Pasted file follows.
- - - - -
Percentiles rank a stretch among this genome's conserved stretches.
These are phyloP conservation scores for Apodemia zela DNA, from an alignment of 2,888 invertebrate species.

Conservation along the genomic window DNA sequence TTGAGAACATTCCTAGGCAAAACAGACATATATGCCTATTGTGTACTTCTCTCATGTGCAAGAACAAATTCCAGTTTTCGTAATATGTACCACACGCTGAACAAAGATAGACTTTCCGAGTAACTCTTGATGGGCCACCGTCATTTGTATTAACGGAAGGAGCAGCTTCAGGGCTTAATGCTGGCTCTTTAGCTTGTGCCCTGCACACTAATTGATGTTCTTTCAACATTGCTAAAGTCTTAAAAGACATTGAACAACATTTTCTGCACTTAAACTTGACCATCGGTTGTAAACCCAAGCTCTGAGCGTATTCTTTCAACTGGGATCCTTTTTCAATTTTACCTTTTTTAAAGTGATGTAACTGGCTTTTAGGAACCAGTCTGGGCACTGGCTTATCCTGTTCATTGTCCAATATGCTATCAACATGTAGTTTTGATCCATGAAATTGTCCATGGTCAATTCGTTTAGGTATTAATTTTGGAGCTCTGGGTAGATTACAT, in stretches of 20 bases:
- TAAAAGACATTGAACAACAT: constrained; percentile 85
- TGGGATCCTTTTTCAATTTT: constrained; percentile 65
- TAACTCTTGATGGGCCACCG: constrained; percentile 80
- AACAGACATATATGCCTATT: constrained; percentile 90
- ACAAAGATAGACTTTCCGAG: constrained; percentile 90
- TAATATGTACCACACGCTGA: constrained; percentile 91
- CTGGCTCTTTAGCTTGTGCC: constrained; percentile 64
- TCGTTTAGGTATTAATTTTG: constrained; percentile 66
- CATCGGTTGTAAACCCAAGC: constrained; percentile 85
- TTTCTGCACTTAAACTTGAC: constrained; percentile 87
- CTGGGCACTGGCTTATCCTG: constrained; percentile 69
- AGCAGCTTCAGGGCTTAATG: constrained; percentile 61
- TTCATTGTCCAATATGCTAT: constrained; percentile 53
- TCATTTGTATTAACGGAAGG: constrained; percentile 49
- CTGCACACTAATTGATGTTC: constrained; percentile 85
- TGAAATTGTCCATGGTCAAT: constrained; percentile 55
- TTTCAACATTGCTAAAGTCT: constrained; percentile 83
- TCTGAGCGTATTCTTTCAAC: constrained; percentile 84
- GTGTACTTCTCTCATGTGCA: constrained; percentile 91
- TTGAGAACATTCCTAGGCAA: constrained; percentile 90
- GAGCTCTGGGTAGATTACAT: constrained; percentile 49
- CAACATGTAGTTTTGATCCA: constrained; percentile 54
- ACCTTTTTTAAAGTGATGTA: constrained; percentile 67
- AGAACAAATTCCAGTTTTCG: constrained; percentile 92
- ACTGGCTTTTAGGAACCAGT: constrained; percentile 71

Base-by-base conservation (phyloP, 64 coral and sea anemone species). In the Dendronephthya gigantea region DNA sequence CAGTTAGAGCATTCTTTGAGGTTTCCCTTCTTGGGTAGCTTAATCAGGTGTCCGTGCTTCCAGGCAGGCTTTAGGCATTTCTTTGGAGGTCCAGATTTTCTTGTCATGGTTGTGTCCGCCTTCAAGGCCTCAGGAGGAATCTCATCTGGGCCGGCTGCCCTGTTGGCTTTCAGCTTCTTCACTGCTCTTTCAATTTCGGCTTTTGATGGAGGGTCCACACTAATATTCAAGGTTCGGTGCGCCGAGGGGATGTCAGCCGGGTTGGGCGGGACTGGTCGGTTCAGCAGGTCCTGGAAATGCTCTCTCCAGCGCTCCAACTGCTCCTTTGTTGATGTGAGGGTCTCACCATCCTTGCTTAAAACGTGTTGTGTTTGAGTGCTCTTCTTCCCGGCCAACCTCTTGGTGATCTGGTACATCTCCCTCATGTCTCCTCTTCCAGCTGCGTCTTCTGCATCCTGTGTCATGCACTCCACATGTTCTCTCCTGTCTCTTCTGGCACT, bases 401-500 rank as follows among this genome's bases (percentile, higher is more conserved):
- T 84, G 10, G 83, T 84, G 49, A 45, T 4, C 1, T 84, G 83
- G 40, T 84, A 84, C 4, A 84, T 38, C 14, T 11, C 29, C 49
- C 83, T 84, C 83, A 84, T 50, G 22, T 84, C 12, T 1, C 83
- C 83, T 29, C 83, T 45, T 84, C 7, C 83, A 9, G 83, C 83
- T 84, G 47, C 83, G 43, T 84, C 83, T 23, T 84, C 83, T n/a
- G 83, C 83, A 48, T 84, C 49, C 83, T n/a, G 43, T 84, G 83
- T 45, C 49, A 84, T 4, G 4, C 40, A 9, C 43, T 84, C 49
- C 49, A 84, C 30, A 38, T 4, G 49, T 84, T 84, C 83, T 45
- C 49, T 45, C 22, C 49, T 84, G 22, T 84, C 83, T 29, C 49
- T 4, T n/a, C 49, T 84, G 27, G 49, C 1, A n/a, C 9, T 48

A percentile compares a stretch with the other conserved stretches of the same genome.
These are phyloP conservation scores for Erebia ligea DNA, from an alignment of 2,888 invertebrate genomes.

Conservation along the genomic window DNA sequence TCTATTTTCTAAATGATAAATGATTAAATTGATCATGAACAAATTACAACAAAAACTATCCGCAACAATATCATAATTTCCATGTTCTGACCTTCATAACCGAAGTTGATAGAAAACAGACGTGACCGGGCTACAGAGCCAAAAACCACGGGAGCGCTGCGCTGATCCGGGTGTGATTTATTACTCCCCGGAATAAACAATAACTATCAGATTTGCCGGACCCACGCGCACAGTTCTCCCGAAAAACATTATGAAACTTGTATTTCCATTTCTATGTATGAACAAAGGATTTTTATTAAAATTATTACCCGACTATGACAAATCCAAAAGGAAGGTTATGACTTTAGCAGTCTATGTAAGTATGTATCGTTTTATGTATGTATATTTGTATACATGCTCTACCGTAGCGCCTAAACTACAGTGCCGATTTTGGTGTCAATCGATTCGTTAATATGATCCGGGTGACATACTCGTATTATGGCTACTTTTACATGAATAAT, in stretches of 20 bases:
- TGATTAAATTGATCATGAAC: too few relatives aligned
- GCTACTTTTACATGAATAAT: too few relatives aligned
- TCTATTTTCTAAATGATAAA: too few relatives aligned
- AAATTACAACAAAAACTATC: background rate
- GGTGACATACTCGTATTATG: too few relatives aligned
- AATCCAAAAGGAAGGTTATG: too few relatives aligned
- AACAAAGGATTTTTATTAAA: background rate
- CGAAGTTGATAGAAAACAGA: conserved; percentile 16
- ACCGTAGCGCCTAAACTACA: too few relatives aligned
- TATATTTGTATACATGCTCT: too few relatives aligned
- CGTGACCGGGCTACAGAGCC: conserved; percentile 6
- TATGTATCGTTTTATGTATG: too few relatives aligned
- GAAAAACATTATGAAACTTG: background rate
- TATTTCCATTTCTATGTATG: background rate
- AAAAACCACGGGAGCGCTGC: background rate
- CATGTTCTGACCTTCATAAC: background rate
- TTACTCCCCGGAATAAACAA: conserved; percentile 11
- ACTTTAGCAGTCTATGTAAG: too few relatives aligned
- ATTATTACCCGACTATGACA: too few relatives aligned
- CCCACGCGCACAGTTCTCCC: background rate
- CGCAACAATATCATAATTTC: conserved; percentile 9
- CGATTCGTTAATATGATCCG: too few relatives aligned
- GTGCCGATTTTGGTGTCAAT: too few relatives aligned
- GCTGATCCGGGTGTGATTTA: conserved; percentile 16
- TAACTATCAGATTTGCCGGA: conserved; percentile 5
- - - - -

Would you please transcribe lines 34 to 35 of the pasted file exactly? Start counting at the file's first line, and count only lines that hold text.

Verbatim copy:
- T 84, G 47, C 83, G 43, T 84, C 83, T 23, T 84, C 83, T n/a
- G 83, C 83, A 48, T 84, C 49, C 83, T n/a, G 43, T 84, G 83